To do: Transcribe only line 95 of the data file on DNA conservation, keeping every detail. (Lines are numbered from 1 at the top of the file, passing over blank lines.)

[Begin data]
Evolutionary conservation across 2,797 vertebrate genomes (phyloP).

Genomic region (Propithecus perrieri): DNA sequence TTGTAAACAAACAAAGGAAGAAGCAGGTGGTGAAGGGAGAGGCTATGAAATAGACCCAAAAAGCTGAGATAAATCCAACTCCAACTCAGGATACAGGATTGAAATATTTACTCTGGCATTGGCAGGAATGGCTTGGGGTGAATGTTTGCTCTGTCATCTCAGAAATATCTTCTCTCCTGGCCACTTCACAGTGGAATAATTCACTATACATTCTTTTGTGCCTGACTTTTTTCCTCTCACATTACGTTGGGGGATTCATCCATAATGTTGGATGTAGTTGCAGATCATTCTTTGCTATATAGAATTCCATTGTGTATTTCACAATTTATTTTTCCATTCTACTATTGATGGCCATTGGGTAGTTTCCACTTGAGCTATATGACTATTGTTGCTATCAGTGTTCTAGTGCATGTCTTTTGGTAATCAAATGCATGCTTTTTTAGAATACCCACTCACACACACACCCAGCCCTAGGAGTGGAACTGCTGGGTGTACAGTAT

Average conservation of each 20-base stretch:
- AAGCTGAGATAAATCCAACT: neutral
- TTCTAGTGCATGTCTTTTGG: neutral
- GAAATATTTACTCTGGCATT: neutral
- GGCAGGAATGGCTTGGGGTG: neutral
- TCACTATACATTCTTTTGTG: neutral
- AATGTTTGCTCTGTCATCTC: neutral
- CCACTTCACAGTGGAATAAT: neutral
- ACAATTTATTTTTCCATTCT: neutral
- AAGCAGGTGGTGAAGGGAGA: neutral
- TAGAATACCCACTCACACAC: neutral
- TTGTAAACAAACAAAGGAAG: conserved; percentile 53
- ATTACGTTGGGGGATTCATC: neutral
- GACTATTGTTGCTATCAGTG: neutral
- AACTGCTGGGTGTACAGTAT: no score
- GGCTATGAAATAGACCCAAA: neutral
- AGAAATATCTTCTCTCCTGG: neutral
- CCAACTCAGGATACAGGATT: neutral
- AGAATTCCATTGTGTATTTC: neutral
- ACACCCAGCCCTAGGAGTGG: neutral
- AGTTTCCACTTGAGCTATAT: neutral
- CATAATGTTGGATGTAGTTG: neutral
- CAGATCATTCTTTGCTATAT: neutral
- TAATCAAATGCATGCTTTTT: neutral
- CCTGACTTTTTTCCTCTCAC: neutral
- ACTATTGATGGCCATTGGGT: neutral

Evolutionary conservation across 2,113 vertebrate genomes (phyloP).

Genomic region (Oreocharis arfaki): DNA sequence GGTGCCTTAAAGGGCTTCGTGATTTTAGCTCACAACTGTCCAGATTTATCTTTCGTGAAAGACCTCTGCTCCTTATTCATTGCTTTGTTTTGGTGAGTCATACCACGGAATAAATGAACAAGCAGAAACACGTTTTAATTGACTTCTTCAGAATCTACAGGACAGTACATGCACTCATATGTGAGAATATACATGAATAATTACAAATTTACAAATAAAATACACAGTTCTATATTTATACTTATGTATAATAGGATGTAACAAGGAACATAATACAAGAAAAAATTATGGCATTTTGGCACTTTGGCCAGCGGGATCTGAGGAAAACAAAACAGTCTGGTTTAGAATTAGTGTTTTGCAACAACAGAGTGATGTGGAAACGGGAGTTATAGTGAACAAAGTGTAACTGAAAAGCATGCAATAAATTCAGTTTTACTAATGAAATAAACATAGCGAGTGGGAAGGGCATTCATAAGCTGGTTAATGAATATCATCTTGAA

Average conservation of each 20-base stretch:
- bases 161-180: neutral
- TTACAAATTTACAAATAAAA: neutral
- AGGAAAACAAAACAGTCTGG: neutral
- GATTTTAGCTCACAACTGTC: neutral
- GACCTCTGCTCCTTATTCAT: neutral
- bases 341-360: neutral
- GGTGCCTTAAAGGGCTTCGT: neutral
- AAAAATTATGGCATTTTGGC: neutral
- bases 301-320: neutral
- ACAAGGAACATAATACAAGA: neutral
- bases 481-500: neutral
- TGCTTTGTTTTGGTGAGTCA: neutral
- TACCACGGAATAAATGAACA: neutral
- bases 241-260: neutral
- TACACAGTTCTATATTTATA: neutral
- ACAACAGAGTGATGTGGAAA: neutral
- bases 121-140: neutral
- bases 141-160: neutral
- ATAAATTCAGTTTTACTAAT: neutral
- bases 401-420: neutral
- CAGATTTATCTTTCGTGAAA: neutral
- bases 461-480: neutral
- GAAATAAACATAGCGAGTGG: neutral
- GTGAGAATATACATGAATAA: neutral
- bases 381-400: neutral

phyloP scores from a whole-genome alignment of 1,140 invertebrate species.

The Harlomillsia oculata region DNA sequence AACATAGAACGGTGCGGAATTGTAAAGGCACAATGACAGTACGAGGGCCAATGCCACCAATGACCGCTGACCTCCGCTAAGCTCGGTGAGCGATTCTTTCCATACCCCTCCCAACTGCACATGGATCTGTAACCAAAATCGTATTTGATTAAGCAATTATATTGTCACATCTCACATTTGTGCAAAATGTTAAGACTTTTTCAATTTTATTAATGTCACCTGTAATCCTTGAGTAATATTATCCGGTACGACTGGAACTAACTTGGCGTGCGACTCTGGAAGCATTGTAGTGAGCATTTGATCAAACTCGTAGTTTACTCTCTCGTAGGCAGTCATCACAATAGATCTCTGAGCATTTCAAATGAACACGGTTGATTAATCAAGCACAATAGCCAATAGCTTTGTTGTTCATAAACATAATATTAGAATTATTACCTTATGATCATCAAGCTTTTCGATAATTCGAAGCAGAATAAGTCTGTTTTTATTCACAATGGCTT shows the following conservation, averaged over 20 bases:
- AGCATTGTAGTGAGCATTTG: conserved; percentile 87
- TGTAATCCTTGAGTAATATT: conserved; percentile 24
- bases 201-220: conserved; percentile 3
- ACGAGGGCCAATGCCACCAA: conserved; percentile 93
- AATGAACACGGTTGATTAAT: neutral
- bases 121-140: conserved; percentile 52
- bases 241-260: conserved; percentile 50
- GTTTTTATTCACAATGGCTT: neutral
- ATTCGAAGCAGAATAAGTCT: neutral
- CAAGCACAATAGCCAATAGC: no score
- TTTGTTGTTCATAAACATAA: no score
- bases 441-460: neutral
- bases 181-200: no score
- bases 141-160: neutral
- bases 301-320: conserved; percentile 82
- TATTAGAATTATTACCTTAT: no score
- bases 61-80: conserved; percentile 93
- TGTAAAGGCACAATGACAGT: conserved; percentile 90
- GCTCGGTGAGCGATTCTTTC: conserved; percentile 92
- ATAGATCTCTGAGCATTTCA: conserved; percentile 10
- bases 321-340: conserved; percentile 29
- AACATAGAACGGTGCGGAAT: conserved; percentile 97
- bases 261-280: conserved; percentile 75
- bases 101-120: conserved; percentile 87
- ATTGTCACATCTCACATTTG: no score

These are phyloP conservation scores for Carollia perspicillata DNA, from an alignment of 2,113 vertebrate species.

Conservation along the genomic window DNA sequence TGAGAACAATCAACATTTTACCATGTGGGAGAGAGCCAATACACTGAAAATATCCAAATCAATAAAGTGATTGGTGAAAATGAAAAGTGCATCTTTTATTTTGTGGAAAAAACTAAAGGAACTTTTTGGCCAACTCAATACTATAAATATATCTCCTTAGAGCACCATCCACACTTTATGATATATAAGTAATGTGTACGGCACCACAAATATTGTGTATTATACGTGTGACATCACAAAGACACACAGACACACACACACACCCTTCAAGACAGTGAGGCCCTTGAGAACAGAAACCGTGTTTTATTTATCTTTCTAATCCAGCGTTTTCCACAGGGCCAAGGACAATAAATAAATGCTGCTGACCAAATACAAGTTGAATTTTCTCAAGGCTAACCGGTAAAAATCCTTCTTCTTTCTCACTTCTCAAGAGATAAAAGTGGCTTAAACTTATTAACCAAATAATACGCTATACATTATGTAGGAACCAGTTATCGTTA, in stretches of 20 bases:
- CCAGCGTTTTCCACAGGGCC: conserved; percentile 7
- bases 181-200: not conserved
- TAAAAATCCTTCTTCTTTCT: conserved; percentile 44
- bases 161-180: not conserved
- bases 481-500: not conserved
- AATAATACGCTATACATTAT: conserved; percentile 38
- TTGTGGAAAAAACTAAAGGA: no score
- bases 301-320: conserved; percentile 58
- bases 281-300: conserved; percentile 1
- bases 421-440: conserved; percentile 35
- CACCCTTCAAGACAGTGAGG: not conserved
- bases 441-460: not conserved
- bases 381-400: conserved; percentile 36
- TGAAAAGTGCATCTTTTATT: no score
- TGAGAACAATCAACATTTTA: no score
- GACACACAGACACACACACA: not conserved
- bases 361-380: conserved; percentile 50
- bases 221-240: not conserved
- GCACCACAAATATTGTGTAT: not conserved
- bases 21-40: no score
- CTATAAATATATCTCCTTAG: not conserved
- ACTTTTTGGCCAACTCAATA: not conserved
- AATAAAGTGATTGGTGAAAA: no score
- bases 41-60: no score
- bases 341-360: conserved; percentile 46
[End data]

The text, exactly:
- bases 421-440: conserved; percentile 35